“This bipartisan decision is a strong step for the Colorado Springs community, for our state and for our planet," Polis said in a June 26 statement. "Colorado continues to set an example for the rest of our country when it comes to renewable energy and climate action, and this announcement comes in the wake of numerous electric utilities across the state committing to a transition to clean energy."

Utilities Board Chair Jill Gaebler says she felt comfortable voting for Portfolio 17 after reviewing detailed information from Utilities, and hearing from many people who spoke at meetings and submitted comments over the last year — many of them young adults who advocated for renewable energy over coal and natural gas.

"Through the public process, we really heard, from  ... people from all over the community, but I think I really focused on [and] a lot of your board members looked to the voices of our future, and our younger folks who really do want to have a cleaner energy future," Gaebler said in an interview following the decision.

The new IRP will have a marginal impact on customers' rates, according to an economic analysis conducted by Utilities staff. It also achieved the highest score (out of any of the 17 portfolio options) for reliability, which CSU customers had rated as the most important plan attribute in a customer survey a few months ago.

Burning natural gas produces about half the carbon emissions of coal, but it's not carbon-free. Clean-air advocates balked at the idea of building a new plant as Portfolio 16 would have required.

During the virtual meeting, around a dozen residents spoke in favor of Portfolio 17, and none suggested they would have preferred UPAC's recommendation.

"The Martin Drake Power Plant is a glaring example of environmental injustice and systemic racism in Colorado Springs," said Mercedes Perez, who along with several others mentioned that coal plants, gas plants and fracking facilities are often built near communities of color, who face the brunt of dangerous health effects from polluted air.

Several Utilities Board members brought up a decision several years ago to pay Neumann Systems Group $110 million to install pollution control equipment at Drake (instead of just moving toward closing the plant earlier).

"I think that we [would be] taking a much bigger risk by having to build a gas-fired plant and leaving a stranded asset," Board Member Richard Skorman said of Portfolio 16. "I mean, we made that mistake with the Neumann scrubbers and look where we are today."

Knight said he feared that Portfolio 17 was too risky, because it foresees adding significant battery storage in 2030 to replace Nixon's generation.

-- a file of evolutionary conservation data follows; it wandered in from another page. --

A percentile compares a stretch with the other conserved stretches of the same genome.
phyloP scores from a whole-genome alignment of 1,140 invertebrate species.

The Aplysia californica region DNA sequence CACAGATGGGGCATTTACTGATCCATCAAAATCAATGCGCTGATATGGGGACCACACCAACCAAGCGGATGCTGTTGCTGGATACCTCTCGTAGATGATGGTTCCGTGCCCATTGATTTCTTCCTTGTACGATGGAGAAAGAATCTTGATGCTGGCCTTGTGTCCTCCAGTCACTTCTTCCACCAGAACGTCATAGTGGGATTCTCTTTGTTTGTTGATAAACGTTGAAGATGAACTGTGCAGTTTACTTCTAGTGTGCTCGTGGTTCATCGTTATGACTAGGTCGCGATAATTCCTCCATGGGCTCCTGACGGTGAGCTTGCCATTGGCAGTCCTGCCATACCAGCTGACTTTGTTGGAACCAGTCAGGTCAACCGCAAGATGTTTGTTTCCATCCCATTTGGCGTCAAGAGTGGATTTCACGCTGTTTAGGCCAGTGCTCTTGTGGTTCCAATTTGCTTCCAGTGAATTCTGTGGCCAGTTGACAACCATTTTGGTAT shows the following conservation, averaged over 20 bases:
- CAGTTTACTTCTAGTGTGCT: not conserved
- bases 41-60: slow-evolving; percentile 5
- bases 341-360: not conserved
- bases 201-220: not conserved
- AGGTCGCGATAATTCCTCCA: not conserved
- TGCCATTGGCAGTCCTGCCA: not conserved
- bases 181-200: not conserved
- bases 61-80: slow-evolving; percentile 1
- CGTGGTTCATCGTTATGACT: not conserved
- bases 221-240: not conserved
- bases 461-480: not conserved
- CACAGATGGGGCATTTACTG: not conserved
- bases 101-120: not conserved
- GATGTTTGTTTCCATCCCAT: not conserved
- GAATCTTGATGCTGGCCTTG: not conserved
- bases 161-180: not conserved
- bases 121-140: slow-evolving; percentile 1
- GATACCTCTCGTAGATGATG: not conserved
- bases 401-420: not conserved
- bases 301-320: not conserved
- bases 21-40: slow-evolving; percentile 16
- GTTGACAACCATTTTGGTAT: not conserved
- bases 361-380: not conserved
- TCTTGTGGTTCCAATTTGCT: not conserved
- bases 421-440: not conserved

"[Portfolio] 17 is based on wishful thinking that 400 megawatts of battery technology is going to be there," Knight said. "[Portfolio] 16 is based on proven technology."

Utilities develops a new IRP every five years, so the energy blueprint could change before Nixon's planned retirement in 2030.

Once Drake's coal-fired units are retired in 2023, Utilities will begin using six trailer-sized temporary natural gas generators that can be controlled remotely, Benyamin says. They'll be set up at the Drake plant until Utilities sets up transmission elsewhere (Benyamin isn't sure where as of yet).

These generators save costs because running them requires only about four people to occasionally do maintenance, Benyamin says.

"About 80 people run a coal plant, because we have to have trains, we have to have a big dozer to get the coal off, we have to get the coal on a belt and then go crush it and then feed the boiler," he says.

Still, Utilities doesn't plan to fire any of the 200 employees who currently work at the power plant — they'll be employed elsewhere, according to Benyamin.

By 2024 or 2025, Drake will be a brownfield site — "like a park," he says.

What else could go there?

"Almost anything would be better than a coal power plant, to be quite honest," says Gaebler, an advocate on Council for downtown improvements. "I'm sure that there will be a robust process that many people will want to engage on as we begin to have those conversations, and I hope to be a part of that."
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Colorado Springs, Public Health launch #MaskUpCOS as COVID-19 explodes in U.S.

Posted By on Fri, Jun 26, 2020 at 3:41 PM

If people won't take it upon themselves to help suppress the spread of COVID-19, the disease caused by the novel coronavirus, perhaps they'll listen to a Penrose Hospital emergency room doctor, an oncology nurse from UCHealth, a mom with an immunocompromised child, a nursing home worker, a retired Army soldier, a paralympian, a business owner and a pastor.

At least that's the hope of Colorado Springs and El Paso County Public Health officials as the virus spreads across the country, with some states marking in recent days the highest numbers yet for new cases of COVID-19.

Colorado's numbers have remained more moderate, but they're still on the rise.

Officials, including Mayor John Suthers, a Republican, launched the #MaskUpCOS campaign on June 26, hoping to stem the spread of a disease for which there is no treatment and no cure — a disease that's claimed 1,475 lives in Colorado, including 121 in El Paso County. The virus has killed more than 127,000 people across the United States — more than the entire population of Pueblo.

Check out the latest number of cases in El Paso County.

  • El Paso County Public Health

The MaskUpCOS campaign will rely on social media, other media, editorial pitches and video and tell stories of local residents at risk or those at risk of infecting others.

As city spokesperson Jamie Fabos says in a news release: “There’s been so much information out there about infection rates, hospitalization rates, shifting data, that the whole pandemic has started to feel really sterile and impersonal. But we know the impacts of this virus are actually the exact opposite."